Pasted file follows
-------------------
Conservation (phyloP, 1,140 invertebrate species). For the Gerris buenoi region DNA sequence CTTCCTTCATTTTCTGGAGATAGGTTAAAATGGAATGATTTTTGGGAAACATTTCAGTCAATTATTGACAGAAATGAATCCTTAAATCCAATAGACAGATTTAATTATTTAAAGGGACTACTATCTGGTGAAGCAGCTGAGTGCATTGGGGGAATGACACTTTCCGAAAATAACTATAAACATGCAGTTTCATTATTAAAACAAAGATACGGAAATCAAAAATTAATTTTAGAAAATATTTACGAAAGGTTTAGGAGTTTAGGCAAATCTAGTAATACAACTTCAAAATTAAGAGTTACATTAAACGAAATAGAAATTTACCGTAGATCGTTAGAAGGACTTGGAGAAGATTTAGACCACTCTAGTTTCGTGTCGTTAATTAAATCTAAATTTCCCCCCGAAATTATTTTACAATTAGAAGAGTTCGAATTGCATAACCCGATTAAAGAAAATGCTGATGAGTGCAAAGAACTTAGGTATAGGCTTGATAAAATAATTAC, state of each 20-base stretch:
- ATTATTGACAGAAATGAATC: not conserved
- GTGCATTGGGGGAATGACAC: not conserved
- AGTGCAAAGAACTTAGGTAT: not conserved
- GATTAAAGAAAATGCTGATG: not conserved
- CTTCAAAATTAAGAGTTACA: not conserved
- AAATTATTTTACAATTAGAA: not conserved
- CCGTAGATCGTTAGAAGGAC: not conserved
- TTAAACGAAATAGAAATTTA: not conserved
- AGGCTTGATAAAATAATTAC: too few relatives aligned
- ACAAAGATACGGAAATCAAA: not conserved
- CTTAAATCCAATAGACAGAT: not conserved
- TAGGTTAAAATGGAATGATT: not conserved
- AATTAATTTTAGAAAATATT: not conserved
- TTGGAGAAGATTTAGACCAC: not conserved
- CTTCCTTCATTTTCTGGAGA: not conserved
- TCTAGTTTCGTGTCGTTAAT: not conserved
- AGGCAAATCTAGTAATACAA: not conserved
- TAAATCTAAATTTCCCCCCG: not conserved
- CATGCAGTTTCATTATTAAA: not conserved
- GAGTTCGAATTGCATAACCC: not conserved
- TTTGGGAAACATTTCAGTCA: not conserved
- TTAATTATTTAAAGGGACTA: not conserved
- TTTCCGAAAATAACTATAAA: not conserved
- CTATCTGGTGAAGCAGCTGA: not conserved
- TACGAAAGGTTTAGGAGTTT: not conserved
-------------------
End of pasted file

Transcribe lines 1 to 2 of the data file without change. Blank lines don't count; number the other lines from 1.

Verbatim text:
Conservation (phyloP, 1,140 invertebrate species). For the Gerris buenoi region DNA sequence CTTCCTTCATTTTCTGGAGATAGGTTAAAATGGAATGATTTTTGGGAAACATTTCAGTCAATTATTGACAGAAATGAATCCTTAAATCCAATAGACAGATTTAATTATTTAAAGGGACTACTATCTGGTGAAGCAGCTGAGTGCATTGGGGGAATGACACTTTCCGAAAATAACTATAAACATGCAGTTTCATTATTAAAACAAAGATACGGAAATCAAAAATTAATTTTAGAAAATATTTACGAAAGGTTTAGGAGTTTAGGCAAATCTAGTAATACAACTTCAAAATTAAGAGTTACATTAAACGAAATAGAAATTTACCGTAGATCGTTAGAAGGACTTGGAGAAGATTTAGACCACTCTAGTTTCGTGTCGTTAATTAAATCTAAATTTCCCCCCGAAATTATTTTACAATTAGAAGAGTTCGAATTGCATAACCCGATTAAAGAAAATGCTGATGAGTGCAAAGAACTTAGGTATAGGCTTGATAAAATAATTAC, state of each 20-base stretch:
- ATTATTGACAGAAATGAATC: not conserved